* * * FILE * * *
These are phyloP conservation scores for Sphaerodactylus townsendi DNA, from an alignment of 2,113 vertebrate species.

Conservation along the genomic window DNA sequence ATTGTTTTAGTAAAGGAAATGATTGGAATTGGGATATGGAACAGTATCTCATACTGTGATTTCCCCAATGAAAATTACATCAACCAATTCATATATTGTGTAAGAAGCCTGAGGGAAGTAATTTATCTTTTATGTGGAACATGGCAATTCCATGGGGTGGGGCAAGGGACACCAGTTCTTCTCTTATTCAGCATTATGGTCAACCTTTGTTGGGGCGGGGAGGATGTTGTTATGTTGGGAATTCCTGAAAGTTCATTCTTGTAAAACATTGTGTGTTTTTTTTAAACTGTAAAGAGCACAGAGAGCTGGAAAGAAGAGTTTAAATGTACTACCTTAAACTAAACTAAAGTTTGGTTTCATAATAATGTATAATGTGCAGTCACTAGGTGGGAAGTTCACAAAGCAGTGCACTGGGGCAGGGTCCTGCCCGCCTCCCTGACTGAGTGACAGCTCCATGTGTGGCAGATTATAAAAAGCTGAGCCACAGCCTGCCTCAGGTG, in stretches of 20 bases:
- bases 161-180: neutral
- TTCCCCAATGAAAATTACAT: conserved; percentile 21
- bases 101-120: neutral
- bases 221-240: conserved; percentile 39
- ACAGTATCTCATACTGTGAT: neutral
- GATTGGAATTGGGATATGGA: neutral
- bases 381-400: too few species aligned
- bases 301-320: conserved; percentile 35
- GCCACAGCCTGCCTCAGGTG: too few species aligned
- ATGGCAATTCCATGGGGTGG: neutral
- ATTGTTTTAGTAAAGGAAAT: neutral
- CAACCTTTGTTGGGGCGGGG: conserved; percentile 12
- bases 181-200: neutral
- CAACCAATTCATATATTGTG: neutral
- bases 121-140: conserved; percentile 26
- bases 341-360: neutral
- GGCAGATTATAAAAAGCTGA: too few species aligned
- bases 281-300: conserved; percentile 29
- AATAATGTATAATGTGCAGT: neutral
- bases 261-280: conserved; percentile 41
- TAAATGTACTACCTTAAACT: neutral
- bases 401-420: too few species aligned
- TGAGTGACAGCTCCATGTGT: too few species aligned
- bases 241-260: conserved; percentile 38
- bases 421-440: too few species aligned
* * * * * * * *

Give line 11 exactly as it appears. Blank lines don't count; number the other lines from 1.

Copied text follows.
- GCCACAGCCTGCCTCAGGTG: too few species aligned